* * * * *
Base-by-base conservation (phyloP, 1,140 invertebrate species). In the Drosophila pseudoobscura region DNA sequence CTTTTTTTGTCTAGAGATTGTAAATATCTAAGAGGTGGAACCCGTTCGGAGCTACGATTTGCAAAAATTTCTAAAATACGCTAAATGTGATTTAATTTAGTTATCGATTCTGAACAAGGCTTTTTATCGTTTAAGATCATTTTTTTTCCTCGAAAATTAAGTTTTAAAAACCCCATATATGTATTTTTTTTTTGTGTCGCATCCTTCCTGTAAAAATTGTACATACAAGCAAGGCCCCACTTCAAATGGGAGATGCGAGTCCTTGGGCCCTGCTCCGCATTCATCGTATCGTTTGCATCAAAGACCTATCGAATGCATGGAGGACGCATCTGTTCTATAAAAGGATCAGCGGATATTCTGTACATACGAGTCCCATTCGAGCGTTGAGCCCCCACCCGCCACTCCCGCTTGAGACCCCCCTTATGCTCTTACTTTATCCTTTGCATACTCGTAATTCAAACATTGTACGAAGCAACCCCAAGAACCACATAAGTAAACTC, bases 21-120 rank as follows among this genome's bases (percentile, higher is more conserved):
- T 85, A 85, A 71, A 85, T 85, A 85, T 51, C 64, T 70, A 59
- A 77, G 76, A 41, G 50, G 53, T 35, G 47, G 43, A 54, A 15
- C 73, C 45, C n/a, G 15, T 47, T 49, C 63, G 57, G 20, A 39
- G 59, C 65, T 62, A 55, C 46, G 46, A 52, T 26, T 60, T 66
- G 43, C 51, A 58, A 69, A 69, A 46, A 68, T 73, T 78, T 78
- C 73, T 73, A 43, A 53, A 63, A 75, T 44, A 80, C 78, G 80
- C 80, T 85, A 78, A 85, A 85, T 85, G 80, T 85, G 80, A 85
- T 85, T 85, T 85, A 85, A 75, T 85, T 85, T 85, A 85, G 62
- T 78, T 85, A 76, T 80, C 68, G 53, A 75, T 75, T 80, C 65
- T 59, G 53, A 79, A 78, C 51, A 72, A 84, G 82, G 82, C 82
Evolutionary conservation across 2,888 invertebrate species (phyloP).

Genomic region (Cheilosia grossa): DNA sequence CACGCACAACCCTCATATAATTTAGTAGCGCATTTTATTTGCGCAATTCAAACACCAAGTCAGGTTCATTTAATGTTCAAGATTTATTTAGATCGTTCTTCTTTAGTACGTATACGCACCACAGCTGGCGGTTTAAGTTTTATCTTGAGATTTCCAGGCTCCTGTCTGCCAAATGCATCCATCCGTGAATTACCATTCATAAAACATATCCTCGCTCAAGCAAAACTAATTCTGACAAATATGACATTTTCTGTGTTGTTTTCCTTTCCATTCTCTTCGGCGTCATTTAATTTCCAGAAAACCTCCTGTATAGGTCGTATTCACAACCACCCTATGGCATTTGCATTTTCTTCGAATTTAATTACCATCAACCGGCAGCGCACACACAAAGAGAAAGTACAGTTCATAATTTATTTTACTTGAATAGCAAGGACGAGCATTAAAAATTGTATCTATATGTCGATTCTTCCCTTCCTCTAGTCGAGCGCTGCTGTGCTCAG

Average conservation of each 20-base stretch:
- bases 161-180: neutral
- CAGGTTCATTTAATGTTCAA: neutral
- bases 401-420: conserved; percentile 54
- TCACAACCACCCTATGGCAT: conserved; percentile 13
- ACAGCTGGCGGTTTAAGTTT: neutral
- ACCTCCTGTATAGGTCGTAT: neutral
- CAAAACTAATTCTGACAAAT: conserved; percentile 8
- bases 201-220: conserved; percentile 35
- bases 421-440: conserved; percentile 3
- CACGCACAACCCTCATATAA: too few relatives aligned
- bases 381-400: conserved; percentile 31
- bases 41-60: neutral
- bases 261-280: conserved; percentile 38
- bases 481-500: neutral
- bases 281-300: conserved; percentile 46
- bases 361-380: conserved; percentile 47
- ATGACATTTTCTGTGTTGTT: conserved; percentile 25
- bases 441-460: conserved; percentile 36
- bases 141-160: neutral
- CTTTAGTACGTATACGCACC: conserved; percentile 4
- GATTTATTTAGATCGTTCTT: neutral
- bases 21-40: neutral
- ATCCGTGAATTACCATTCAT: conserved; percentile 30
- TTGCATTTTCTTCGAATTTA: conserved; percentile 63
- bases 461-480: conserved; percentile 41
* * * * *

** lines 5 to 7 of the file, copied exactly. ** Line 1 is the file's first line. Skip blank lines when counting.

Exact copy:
- G 59, C 65, T 62, A 55, C 46, G 46, A 52, T 26, T 60, T 66
- G 43, C 51, A 58, A 69, A 69, A 46, A 68, T 73, T 78, T 78
- C 73, T 73, A 43, A 53, A 63, A 75, T 44, A 80, C 78, G 80